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Times of India
21 July 2010
By Sharad Vyas
Mumbai, India

The BMC will start evening Out Patient Departments (OPDs) at public hospitals to tackle the growing number of malaria cases in the city. The decision was taken on Tuesday after it was found that several deaths last year were caused because patients went to “fringe operators” instead of full–fledged hospitals.

No government hospital in the city runs its OPDs beyond 2 pm, sometimes upto 4 pm, on working days. The BMC will ask its hospitals to hold OPDs from 9 am to 4 pm and again from 5 pm to 7 pm.

According to a BMC survey, nearly 50% of the 198 people who succumbed to the diseas e last year had gone to ‘fringe operators’–private clinics and practitioners. “These fringe operators, including nearly 4,000 private practitioners, have an abysmal awareness of malaria. In several cases, there was a delay in detection,” said additional municipal commissioner Manisha Mhaiskar.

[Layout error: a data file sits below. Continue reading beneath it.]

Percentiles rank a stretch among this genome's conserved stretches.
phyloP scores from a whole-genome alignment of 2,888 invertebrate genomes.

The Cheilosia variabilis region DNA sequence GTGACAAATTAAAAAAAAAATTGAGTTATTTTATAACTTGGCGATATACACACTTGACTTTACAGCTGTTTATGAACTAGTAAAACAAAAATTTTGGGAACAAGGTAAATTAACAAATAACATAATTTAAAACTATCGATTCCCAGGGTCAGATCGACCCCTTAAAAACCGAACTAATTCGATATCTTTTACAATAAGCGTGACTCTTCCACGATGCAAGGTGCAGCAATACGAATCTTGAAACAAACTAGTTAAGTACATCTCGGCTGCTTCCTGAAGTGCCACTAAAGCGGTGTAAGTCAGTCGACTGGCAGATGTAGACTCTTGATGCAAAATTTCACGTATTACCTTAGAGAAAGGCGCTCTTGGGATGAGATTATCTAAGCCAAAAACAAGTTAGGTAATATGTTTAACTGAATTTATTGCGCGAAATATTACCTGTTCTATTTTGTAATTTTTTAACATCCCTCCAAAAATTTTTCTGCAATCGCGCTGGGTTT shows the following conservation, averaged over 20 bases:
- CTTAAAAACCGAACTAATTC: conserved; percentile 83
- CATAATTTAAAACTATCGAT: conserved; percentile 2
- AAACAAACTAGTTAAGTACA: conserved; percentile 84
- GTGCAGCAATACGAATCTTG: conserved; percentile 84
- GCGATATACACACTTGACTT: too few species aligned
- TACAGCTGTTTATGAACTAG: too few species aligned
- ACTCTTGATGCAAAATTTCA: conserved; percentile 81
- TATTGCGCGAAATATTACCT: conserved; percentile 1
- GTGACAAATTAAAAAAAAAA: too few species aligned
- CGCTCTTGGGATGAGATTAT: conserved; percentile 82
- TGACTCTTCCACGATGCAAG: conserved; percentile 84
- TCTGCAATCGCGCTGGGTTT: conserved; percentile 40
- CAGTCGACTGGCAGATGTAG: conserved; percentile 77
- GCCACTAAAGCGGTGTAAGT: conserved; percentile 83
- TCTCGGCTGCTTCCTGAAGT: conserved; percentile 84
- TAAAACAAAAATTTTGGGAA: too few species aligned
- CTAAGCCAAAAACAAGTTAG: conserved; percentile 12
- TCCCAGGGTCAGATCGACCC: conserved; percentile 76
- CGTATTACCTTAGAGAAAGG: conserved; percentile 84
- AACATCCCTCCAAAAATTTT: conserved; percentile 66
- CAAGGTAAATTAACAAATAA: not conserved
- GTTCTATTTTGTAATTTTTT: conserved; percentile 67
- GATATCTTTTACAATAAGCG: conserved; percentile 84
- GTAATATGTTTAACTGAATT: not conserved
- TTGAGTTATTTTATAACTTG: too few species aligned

BMC health officials hope that the move will also save patients a lot of money. According to BMC data, of those who died of malaria last year, 25% did not have sufficient financial support.

The BMC health system came under heavy criticism from corporators on Tuesday for failing to curb the rise of malaria. They alleged the administration has not done enough to control its spread, even as the disease assumes ‘epidemic proportions’.

The BMC maintained it is doing its best but other stakeholders have failed to adhere to anti–malaria treatment. “Of the 2,438 underconstruction sites in city, only 37 have undertaken vector control activity. This has to change,” said Mhaiskar.

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